One of the more spectacular Olympic sports is the canoe slalom. Lots of splashy white water, several flashing oars, and some very wet athletes careering downhill to a frothy finish. Again, fairly easy to organise if you have a mountain to hand, but rather harder when the land's flat. So, this time, destination Hertfordshire.
The plan was always to hold the slalom events somewhere in the Lea Valley. A short trip upriver from the Olympic Village, and a course that would provide a long-term sporting legacy for local residents. So a former industrial site was identified Broxbourne station and the river, and plans made for a Games-standard whitewater course. That was the plan. But the Spitalbrook site turned up to be more deeply contaminated than anyone had guessed, and would have cost millions to clear up. So an alternative location was sought, as a matter of urgency, but still in the Broxbourne area because they'd hate to let the local council down. Which is how a whopping great building site ended up on a greenfield site halfway between Waltham Cross and Waltham Abbey.
There are several ways to get to the new Lee Valley White Water Centre. The official recommended route is via Cheshunt station, not because it's the closest but because it has the most frequent rail service. It's ideally located for the river, is Cheshunt station, if not for the surrounding town. It's also perfect for the Lee Valley Youth Hostel, amongst whose smart fresh chalets an information point has been set up for those wishing to find out more about the new venue. They're very keen to get visitors, by the looks of it, because the existence of this information centre is advertised on signposts and posterboards in the middle of nowhere up to a mile away. But it's not really worth a half hour detour to reach. A small unstaffed room off the main hostel reception, with a few big photos on the wall and a whitewater video and a web terminal that doesn't work. Oh, and plenty of information, which manages to make the new course sound fairly exciting. But not very nearby.
The most direct route is via TheobaldsGrove station. You've probably never been, but this was the nearest station to my gran's house while I was growing up, so I know it all too well. Then down Trinity Lane, past the parish church where my parents got married, and across the unmanned level crossing onto Cheshunt Marsh. It's more than pleasant here, within the boundaries of the Lee Valley Park. Rolling water meadows edged by flowery undergrowth, and a speckling of streams and lakes threading through verdant woodland. All except for one patch of land to the south, where a sprawling building site has been rudely plonked. The Olympic planners have attempted to destroy only mown grassland and a car park, but this corner of the marsh has been irrevocably changed. Down that blocked footpath, behind that temporary fence, the whitewater slalom course is taking shape.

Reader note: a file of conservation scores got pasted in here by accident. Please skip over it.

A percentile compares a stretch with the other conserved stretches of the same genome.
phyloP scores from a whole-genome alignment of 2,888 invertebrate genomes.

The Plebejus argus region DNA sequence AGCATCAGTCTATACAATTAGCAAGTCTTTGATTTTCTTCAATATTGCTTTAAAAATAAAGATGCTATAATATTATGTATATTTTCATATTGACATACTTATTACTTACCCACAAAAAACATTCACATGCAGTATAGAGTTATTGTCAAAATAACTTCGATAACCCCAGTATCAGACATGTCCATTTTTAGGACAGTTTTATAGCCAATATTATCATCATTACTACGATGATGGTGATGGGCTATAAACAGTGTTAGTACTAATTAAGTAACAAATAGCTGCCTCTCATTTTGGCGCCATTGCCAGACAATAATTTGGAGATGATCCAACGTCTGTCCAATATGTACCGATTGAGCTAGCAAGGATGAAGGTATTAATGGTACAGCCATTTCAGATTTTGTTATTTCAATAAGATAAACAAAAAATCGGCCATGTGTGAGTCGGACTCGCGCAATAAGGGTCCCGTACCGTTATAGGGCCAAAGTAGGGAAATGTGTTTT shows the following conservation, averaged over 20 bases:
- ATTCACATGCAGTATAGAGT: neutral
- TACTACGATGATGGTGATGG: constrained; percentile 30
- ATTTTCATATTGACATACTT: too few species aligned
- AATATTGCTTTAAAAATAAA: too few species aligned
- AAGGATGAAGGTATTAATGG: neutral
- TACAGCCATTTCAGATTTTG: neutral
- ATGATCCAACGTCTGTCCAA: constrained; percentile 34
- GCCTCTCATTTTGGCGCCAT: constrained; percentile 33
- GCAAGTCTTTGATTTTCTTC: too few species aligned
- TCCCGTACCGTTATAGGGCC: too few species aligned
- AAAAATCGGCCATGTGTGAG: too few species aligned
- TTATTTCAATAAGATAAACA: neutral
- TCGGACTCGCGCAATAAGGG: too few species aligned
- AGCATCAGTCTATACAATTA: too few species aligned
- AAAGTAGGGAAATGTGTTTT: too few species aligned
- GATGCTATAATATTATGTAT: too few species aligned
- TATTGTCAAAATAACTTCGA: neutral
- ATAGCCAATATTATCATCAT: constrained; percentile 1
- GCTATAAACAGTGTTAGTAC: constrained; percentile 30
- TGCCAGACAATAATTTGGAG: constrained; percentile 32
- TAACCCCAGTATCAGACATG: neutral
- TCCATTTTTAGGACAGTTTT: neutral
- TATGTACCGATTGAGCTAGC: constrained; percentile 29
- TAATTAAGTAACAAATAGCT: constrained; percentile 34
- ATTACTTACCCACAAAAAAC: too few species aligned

The best views of the new centre are from the edge of the Lee Navigation. Cross over the footbridge (from Essex into Herts) and you can look down on the emergent course from a hump in the path. Last summer nothing was here but a huge pile of earth [photo], but 12 months later there's almost enough infrastructure here to paddle down [photo]. At its heart is a timber-framed building shaped like a hardback book, with a sweeping wooden terrace stretching out above the starting pool for the Olympic course. The water level only drops five metres from start to finish, but the gradient's steep enough to provide a rocky ride for the professional canoeists. The pumps were switched on for the first time last week to check that the course doesn't leak, and the good news is that everything appeared to splish and splosh appropriately [video]. I visited a few days too early to see any of that, so had to make do with a vague glimpse of the pre-filled lower pool surrounded by snapping diggers [photo]. It's possible to get a better view of the central facilities building from further along the towpath, hovering above ground level like a floating encyclopaedia. But the path's too low down, and the main course too far away, to get a decent glimpse of any Olympic water whatsoever. Never fear, potential 2012 spectators, because a special earthy lump is being piled up for thousands of you to sit on, and there'll be a much better view from up there.
One final way to reach the Centre is along Eleanor Cross Road from Waltham Cross station. Unfortunately this only works at the moment if you're an Olympic contractor. This is the official entrance, the one with smart graphic pictograms hanging from the gates, and the one that everyone will be using in 2012. And in 2011, because the unique thing about this particular Olympic venue is that it'll be open to the public one year early. If you fancy trying your hand at the scary slalom, or more likely a bit of rafting down the separate intermediate circuit, turn up here from spring 2011 onwards and get your feet wet. Certainly Broxbourne Council are more than delighted with their new world class watersports venue, and are crowing about its existence on banners hung all along the adjacent roadway. Local landlubbers may not be quite so pleased at swapping grassland for white water, but officials hope that tens of thousands will take full advantage once the slalom gates open.